Lessons from the garden

Our area has been on the wet side of a tropical storm/ hurricane, so we’ve spent several days inside, reading, cleaning, and watching the streets flood.   With the storm dissipating after three days, I thought this would be the perfect morning to weed before it got too hot.   I thought I might just “hang out” with the Lord and marvel at His creation; unfortunately, the mosquitoes and the ants had a similar plan, making new homes and laying fresh eggs.

My mother was a gardener, as well as an amateur ornithologist.    I, however, always thought of myself as having a brown thumb, pun intended.   My first experience, and in truth, my first interest, with caring for plants came after people blessed us with plants in her memory.   I guess I thought that if I kept them alive, in some way, I was keeping a part of her alive.    (Interestingly enough, for a totally separate reason, I am also enjoying learning more about birds, too.)    That was 18 years ago.   Now I value the time in the garden—it’s time alone, you can readily see the results of hard work, and the spiritual insights are invaluable.   As I toiled, I began to process these truths:

  1. Weeds will sometimes grow faster, taller and deeper than plants.   Sin in our lives takes root and spreads quickly.    It needs no fertilization; simply having soil that allows it to germinate is enough.

 

garden;weeds;flowers;plants

 

  1.  Weeds are often as attractive, if not more attractive, than the surrounding plants.   I thought so much about our children in thinking through this.   It is amazing how the flesh is satisfied with doing things that go contrary to what we’ve been taught.    Each week when I’m in the grocery store, I ponder why people feed the billion-dollar industry that has been birthed from the hurts and suffering of today’s celebrities.    Gossip and slander, for some, has triumphed over truth.

 

  1. Weeds are thickest in untouched areas.   I can always tell where the weeds are thickest—where the ants are, or near the nest of a mud dauber.   “Heart issues,” as Mary (@Canadagirl) describes them, are no different.   There are sensitive areas that have lain dormant, allowing weeds and would-be predators to all but snuff them out.    These areas need the touch of Christ to emerge and blossom as He desires.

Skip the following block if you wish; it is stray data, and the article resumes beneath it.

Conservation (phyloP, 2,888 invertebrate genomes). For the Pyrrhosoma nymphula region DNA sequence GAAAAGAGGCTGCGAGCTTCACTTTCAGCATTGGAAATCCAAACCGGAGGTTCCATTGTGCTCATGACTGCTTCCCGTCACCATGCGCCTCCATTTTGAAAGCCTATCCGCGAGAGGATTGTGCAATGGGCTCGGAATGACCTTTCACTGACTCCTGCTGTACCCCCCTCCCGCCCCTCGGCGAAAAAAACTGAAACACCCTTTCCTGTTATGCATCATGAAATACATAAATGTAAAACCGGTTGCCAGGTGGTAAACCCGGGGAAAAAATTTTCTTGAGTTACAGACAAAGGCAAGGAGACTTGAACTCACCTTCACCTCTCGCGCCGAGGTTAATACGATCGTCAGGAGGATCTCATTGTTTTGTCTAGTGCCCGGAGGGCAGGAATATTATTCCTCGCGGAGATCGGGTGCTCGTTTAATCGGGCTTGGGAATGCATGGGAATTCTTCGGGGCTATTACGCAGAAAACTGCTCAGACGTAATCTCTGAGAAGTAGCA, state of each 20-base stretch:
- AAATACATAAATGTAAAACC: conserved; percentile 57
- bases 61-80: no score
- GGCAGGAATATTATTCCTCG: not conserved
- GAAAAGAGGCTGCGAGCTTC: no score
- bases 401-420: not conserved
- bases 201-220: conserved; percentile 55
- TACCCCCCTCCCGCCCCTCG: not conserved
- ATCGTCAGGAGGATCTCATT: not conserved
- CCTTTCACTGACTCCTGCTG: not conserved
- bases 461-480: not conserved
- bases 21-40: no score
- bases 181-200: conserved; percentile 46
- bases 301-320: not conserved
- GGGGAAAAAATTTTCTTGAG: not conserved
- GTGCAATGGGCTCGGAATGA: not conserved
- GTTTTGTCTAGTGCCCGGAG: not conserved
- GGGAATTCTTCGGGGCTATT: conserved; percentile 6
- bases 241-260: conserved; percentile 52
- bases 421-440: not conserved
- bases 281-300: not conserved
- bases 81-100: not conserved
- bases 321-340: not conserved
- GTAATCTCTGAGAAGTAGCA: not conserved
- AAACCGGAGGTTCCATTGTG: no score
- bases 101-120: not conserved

1. Weeds fight to remain planted.    I intentionally chose a day following three days of almost constant rain to get out and pull weeds.   Yet, even then, some were stubborn.   The more we allow foreign objects—foreign to the Word and will of God, that is—to take root, the harder the weed becomes to pull.    The flesh wants to rationalize, compromise and to bargain with sin, but we can only experience true victory when we flee from it.

 

  1. Pruning is necessary for growth.   I once posted about this years ago here.     The lesson from that post, though, is timeless:

 

Every branch in me that beareth not fruit he taketh away: and every branch that beareth fruit, he purgeth it, that it may bring forth more fruit—John 15:2

 

The devotional was entitled “divine pruning,” and focused on how God will not only cut off unfruitful branches, but even the fruitful branches must be cut so that they bear even more fruit.  Wow.   I continued to trim, and the imagery was so powerful.   I had to cut off much of the tree—the Lord will build your faith by almost destroying it—but what remained was rich, green, and beautiful, like the tree planted by the water, which yields its fruit in season.

 

garden;weeds;flowers;plants

 

Well, friends, enough said.    After those hours of weeding and at least one more in writing, it’s time to move on to other things, like grades and fried shrimp (smile).   May God bless you.

Advertisements

First Fruits (and Vegetables)

 

 

Then He said to His disciples, “The harvest is plentiful but the workers are few.   

 Ask the Lord of the harvest, therefore, to send out workers into His harvest field.  

                                                                                                                                                                                                             

 Matthew 9: 37-38

Mimosa Trees and Memories